What is a hammam bath?
A hammam bathing refers to the customs and rituals surrounding public bathing in Morocco, in steam filled chambers. Although many urban Moroccans have had water piped into their houses since the Medieval period and small hammam enclosures exist in most houses, virtually every Moroccan visits the public baths at least once a week.
The bathing is appropriately segregated men from women, either by the time of day, or in the larger baths by using separate chambers and so it is important to check the opening hours carefully.
What should you take to the hammam bath?
Sachet of Savon Noir. This is a liquid olive oil soap made to an ancient Berber recipe. I you would prefer to go plastic free, take the 30g jar of Hemp Oil Soap with you instead.
One or two bowls. Most people use plastic bowls, but copper bowls can still be found in the souks.
A Sea Sponge. We’d recommend the 5 inch Honeycomb Sponge.
Exfoliating glove, also know as a kesse, kessa, or kis. With a very course grain it feels very sensual. Again if you would prefer to go ‘plastic-free’ take the Copper and Nettle Exfoliating Glove instead.
Rhassoul clay. Collected from a pure desert source, and sun dried, rhassoul clay is renown throughout the world for its detoxifying powers.
Comb – please don’t take a Horn Comb, they don’t like getting wet.
If desired a small waterproof mat, wooden stool (unfortunately much replaced by plastic stools)
2 or 3 buckets can be hired on site.
Bottle of drinking water
Snacks (dates, nuts, tangerines, etc.)
Argan Oil. It is best to either buy Argan Oil over here or buy it directly from a argan co-op because the bottles sold in the marketsare very often fake. Only by being familiar with top quality argan oil can you tell the difference.
Alum Stone The natural alum, from the Morocco desert is without doubt a wonder deodorant. We have selected Alum Blocks in our shop and very likely you will be using this alum not just through your trip, but it will become your favourite deodorant on your return.
A bag for these things and once you are undressed, your shoes and clothes.
Hair dryers are not allowed
Leave all of your jewellery, including earrings in the hotel safe.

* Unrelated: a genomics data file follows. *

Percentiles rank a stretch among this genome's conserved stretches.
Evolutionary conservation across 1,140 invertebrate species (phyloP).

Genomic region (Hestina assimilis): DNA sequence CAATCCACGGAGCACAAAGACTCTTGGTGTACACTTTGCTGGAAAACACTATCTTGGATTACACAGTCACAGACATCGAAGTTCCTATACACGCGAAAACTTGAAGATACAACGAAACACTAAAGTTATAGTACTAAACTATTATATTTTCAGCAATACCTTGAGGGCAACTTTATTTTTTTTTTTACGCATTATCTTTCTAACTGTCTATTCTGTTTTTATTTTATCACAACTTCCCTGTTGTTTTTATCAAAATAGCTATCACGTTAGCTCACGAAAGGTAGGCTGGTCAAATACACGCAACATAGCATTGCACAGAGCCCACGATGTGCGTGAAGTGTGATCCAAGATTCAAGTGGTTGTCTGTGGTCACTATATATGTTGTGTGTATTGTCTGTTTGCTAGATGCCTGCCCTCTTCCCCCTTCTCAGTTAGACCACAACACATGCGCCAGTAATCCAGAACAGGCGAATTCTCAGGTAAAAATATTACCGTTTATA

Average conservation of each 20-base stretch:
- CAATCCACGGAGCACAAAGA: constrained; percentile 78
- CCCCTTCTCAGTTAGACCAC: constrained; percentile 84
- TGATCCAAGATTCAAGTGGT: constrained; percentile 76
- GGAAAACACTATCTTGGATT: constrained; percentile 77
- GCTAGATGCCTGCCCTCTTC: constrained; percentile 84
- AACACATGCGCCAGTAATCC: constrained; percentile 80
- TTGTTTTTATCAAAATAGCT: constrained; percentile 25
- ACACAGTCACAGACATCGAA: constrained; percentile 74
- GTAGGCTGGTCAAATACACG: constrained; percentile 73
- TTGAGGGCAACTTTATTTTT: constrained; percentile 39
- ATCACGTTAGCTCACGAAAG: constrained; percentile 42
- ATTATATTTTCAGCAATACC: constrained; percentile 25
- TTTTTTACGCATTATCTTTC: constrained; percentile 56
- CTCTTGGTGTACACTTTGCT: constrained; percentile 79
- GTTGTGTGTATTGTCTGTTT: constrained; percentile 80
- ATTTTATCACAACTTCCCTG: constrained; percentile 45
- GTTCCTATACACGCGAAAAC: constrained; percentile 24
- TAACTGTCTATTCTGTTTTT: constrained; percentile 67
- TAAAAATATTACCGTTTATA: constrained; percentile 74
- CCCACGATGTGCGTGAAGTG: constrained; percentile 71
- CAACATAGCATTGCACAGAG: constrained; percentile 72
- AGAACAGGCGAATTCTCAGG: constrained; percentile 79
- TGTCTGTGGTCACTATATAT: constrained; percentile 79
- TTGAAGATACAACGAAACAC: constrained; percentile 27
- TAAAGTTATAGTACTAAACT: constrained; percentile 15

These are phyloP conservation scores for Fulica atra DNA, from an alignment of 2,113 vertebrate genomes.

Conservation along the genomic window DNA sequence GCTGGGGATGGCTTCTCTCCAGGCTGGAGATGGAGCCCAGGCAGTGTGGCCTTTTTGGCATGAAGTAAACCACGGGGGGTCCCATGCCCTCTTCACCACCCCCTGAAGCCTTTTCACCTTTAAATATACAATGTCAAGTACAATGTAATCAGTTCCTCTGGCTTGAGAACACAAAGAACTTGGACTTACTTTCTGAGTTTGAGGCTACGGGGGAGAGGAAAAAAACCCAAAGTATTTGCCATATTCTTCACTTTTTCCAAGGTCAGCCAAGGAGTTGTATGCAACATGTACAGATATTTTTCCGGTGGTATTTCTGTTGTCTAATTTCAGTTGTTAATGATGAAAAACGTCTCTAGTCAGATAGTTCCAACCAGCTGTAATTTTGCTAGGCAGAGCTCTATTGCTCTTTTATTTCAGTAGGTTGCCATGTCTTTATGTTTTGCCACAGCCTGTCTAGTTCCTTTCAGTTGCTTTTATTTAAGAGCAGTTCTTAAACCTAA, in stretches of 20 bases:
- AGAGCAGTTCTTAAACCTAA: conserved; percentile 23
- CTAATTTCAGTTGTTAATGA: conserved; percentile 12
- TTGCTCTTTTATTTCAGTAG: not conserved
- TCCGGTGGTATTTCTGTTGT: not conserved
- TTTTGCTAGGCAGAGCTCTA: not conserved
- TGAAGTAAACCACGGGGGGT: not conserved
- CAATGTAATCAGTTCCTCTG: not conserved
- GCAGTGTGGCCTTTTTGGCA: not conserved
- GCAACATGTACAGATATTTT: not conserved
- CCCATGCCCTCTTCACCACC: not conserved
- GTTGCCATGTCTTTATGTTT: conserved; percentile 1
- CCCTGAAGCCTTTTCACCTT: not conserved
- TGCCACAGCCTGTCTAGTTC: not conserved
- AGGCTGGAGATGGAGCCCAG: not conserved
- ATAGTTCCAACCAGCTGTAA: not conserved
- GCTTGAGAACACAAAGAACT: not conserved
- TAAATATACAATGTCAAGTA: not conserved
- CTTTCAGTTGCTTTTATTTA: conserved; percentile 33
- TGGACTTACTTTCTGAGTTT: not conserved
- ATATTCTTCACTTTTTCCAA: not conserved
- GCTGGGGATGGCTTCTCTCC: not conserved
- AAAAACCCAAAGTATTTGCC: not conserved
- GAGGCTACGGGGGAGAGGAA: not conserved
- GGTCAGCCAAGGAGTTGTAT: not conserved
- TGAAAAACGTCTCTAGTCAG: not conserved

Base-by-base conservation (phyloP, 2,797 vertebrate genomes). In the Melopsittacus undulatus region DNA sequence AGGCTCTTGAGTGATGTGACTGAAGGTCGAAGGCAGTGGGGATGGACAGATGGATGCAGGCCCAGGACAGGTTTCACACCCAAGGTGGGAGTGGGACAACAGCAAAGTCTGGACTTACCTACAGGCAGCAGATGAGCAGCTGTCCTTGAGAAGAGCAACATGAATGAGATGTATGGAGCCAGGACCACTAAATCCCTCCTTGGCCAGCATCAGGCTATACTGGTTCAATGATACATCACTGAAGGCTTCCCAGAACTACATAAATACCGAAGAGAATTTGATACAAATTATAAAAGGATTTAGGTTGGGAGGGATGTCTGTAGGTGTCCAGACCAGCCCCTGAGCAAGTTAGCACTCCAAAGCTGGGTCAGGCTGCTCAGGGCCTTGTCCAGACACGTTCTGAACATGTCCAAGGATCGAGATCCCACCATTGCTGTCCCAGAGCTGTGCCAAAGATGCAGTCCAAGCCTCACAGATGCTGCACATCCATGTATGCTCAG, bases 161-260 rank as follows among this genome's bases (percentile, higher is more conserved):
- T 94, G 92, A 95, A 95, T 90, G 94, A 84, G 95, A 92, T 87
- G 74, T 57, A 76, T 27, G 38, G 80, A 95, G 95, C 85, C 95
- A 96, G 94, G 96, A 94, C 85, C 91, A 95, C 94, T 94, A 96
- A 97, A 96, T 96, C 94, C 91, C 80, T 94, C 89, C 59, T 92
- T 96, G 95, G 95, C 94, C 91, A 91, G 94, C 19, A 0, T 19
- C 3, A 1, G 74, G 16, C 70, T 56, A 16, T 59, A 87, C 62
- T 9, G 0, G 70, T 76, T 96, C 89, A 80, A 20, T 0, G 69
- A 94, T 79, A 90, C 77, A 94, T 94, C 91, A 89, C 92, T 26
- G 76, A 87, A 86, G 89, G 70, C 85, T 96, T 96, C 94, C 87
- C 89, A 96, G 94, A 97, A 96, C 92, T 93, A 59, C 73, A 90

How to prepare for the hammam bath
Allow several hours for your visit. If you have never been before, clarify the fees and any services you require before entering. It is helpful to take a Moroccan acquaintance along to help with this part unless you are confident in French or Arabic. A Moroccan will also be able to advice you of how much to pay in tips. The hire of buckets and for assistance and massage by the hammam guardian are extra. On entry you will be given a ticket.
Go to the changing room and get undressed. Men must keep their trunks on and women may wear a bikini, just dark coloured pants, or nothing at all. However bear in mind that some regions in Morocco can be quite conservative, so try to work out what is acceptable in that hammam. Everything in the first list can be taken into the chambers with you. Everything in the second list, packed in the bag with your shoes and clothes, take to the attendants at the reception with the ticket and a small tip. Don’t expect a receipt for your bag – the attendants will remember which things are yours.
Hammam Step 1 – Soap Exfoliation
Go into the steam chamber. Your will notice that the floors slope downwards towards a drain. Try to find a position against the wall, so that you are not downstream of any used water and so you are not too close to the cistern to avoid impeding access. Position yourself, so that your used water does no run into another bather. If you are hiring buckets gather some hot water and wash the buckets out. Be careful because the water is sometimes scalding hot. Be sure to pour the dirty water towards the drain and not in the water cisterns or fountains!
Fetch a bucket of hot water from the fountain, and a bucket of cold water. Return to your spot and in one your buckets, using your bowl, mix the water you have collected to the right temperature. Pour the water over you (even this part feels divine!) to induce sweating and relax in the humid chamber. Allow your body’s natural cleansing mechanism to activate. If you become too hot, move into a cooler chamber. Sit on the floor or on you mat with your back to the wall and arrange your things in a semi circle around you to define your space.